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A postcolonial queer melancholia

Matrilinearity, Sufism, and l’errance in the autofictional works of Abdellah Taïa

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Alberto Fernández Carbajal

The first chapter in Part III deals with Abdellah Taïa’s autofictional work: his short fiction collections Mon Maroc and Le rouge du tarbouche, and his novels Salvation Army and An Arab Melancholia, with due reference to Taïa’s debut film, Salvation Army. This chapter firstly explores Taïa’s chosen genre and its articulation of embodiment. It then links the writing of the self to Taïa’s postcolonial queer melancholia, conceptualised in dialogue with Jean Starobinski’s notion of l’errance – errancy – which performs an assemblage of temporalities validating his position as a gay, Moroccan, Muslim, Arab man. It is argued Moroccan society’s homophobia triggers religious doubt in Taïa’s autofictional self, and a desperate embrace of matrilineal and Sufi versions of Islam is posited at a remove from Islamist Sunni literalness. The chapter also analyses Taïa's critique of colonial social hierarchies in contemporary Western sexual tourism. It is suggested Taïa’s most hopeful episode of homoerotic connection is enacted in the representation of queer diasporas, where same-sex desire articulated in transit temporarily dissolves man-made geographical and personal borders. Finally, it is proposed that Taïa’s articulation of the legacies of pre- and Islamic poetry inscribes his queer sensibility within the long continuum of Arab cultural history.

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Of interethnic (dis)connection

Queer phenomenology, and cultural and religious commodifi cation in Hanif Kureishi’s My Beautiful Laundrette (1985) and The Buddha of Suburbia (1990)

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Alberto Fernández Carbajal

The book’s opening analysis of queer interethnic desire involves the work of Hanif Kureishi. The chapter undertakes a new reading of Stephen Frears’ My Beautiful Laundrette under the auspices of ‘queer phenomenology’, probing the film’s blurring of private and public bodies and spaces and its assemblage of individual perspectives challenging racism and ethnic exclusivism. The chapter proposes that the film’s queer micropolitical disorientation challenges the essentialist identity categories dictated by mainstream dominant ideologies, as well as colonial social hierarchies and neoliberal Thatcherite ideologies. Meanwhile, it also focuses on how female Muslim sexuality and gender non-conformity also subverts Muslim and South Asian gendered spaces in the diaspora. It performs a queer phenomenological analysis of the film’s closing scenes, where the violence suffered by queer bodies in queer spaces generates trust between different factions of British society, hence micropolitically blurring the lines that segmentalise the nation’s ethno-religious communities. The subsequent analysis of The Buddha of Suburbia argues that queerness is forfeited for the sake of joining the dominant cultural mainstream, and that the truly transgressive queer characters are those who oppose normative values in the margins of British society.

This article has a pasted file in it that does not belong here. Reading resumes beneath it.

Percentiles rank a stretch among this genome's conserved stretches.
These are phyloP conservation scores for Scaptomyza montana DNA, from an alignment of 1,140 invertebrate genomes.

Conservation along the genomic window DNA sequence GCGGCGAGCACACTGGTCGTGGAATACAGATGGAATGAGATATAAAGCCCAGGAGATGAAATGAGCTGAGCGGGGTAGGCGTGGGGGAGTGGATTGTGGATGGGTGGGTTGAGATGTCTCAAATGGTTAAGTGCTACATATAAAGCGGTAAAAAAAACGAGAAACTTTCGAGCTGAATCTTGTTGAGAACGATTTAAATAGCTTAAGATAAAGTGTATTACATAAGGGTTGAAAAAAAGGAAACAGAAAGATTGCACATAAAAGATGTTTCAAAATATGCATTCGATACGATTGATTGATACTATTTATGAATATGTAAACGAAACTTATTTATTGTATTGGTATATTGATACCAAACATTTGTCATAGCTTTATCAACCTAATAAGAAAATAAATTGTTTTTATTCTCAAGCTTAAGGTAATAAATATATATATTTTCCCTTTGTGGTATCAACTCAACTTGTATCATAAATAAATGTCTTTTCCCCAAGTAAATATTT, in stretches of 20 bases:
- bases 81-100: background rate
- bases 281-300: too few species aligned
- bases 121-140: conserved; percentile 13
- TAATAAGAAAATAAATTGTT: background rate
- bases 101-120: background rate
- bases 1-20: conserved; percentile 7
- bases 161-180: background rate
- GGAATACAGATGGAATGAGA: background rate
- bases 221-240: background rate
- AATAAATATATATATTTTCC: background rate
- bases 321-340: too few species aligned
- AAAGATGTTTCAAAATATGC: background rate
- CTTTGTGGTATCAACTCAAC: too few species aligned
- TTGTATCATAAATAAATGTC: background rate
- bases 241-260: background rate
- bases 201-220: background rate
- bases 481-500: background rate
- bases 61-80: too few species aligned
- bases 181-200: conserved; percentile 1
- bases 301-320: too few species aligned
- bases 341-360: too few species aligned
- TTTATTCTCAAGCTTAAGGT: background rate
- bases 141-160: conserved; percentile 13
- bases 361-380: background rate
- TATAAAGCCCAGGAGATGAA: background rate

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Introduction

Queering Islam and micropolitical disorientation

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Alberto Fernández Carbajal